Wednesday, 4 February 2009


Mrs Tina came in touch with us 4 years ago. Her husband had died of AIDS. She was alone with her son. She had been started by a local doctor on anti-retroviral drugs for her own HIV.

The medications were costing her a fortune. She wanted help.

Though Mrs Tina had been off the medications, we were able to help her with highly subsidised medications. But more than the meds she needed friends. Mrs Tina was deeply depressed and despondent. The JSK ladies met her regularly. After a few illness episodes she pulled through and started work again. Her son did a 1 year vocational training course with a sister organisation.

When she shifted to the government medications we lost most of our touch with her. Our staff would go to meet her - but she would normally be at work. Dates that we set to meet would not always be honoured.

Its hard having HIV. Hard being constantly reminded of the medicines. Of having to take care.

Last year Mrs Tina started showing up on our radar again. Her CD4 counts - a simple measure of her inmune function - were dropping instead of rising. Over the last 2 months she has been hospitalised. Twice.

One of the big changes - Mrs Tina has made a few small steps of faith. Faith that holds onto the hope of Jesus in the midst of so many crushing dissappointments.

We started talking to her again about what steps she should be taking. Over the years she had worked out a system where her son would go and get the medications from her from the government clinic. Its not easy spending a day with a crowd of other people. All sick to varying degrees.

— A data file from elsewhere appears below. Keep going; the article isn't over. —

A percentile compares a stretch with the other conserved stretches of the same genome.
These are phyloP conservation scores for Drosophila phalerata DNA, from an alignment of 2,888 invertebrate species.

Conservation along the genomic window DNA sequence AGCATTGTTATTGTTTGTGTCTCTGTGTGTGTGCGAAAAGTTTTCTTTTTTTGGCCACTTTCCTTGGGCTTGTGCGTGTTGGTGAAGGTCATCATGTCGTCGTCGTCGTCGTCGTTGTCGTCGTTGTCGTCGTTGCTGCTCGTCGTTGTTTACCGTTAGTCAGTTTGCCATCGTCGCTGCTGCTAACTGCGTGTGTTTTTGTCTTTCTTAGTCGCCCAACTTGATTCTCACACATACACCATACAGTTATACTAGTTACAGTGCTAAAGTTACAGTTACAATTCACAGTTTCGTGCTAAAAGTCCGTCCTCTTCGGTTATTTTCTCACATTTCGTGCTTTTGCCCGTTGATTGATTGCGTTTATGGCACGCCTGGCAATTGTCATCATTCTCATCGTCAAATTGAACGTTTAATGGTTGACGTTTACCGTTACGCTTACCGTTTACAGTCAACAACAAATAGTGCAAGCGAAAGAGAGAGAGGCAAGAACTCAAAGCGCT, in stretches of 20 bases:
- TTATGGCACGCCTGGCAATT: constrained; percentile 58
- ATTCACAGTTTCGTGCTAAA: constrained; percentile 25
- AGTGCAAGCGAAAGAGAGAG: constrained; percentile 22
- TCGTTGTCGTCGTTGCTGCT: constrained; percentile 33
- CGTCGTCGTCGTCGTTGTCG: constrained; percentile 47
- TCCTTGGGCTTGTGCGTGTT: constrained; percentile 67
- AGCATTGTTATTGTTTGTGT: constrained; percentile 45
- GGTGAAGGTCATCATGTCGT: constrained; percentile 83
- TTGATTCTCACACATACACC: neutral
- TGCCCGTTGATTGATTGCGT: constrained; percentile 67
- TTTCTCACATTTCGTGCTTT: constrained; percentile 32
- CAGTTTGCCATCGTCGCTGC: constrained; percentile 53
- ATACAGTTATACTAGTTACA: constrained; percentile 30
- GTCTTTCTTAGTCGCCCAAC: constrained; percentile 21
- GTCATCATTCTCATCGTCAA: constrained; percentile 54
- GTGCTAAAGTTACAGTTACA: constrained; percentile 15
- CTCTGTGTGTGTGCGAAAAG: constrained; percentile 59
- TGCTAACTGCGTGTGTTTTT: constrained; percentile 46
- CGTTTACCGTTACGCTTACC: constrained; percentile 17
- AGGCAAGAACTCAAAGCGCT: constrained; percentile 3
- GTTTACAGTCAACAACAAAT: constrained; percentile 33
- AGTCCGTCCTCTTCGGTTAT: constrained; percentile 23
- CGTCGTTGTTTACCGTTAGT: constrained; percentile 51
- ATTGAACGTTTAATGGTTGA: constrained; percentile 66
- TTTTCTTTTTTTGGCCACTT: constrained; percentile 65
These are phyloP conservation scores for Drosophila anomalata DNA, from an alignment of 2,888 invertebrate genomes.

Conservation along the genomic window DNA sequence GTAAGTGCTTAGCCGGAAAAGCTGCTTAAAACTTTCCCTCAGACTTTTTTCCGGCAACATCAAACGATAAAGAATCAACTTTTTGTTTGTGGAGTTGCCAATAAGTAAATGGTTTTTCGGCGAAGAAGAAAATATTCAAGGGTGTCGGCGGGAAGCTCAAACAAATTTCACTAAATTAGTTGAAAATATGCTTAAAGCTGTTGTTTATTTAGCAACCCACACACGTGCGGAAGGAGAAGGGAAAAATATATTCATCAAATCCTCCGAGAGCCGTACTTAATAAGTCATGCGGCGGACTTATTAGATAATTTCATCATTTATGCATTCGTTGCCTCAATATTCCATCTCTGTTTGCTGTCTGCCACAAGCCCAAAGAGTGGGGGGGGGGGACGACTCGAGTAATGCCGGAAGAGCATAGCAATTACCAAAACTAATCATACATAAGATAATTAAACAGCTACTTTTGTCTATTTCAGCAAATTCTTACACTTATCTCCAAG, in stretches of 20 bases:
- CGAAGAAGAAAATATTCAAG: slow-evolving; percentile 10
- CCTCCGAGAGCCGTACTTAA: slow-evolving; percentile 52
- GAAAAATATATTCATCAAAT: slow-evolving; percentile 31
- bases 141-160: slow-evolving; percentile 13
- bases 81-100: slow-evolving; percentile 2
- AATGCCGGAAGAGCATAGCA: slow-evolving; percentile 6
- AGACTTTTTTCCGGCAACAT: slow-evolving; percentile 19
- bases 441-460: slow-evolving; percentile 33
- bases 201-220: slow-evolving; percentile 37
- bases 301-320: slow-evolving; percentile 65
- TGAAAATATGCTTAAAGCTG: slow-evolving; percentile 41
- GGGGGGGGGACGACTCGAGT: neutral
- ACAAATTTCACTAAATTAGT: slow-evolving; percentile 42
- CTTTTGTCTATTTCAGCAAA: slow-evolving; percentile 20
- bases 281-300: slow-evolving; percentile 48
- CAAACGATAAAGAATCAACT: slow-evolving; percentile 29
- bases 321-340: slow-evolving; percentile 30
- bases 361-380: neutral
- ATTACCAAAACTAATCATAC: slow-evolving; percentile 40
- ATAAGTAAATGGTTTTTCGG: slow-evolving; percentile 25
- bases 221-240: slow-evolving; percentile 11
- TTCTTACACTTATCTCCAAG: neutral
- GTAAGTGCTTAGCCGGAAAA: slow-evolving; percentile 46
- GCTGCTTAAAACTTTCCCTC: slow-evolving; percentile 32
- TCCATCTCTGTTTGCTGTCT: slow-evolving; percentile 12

Mrs Tina agreed to go back to the main govt. hospital in South Mumbai to start 'second line' treatment. This treatment is hard to get as it is a quantum leap in expenses (and in treating complexity) and there is a long waiting line.

Today one of our staff is taking Mrs Tina for her next appointment there. Its a step of faith. The staff taking her is HIV positive as well.

We don't have easy solutions. Medications are not miracle pills. But they are ways of moving forward - of doing something - of expressing hope and love.

Jesus said - "ask and it shall be given to you, seek and you will find, knock and the door will be opened for you." People with HIV have a lot of asking, seeking and knocking to do.

Its a privilege to come alongside.


  1. I just read several of your posts and was reminded of the one book I read that drew me into the experience of a young HIV girl, Ana's Story: A Journey of Hope by Jenna Bush (GW's daughter). Have you read or heard of it?


  2. Thanks Rita! We have not read the book yet. There are so many stories to be told... only eternity will tell them all. But how many we need to hear now!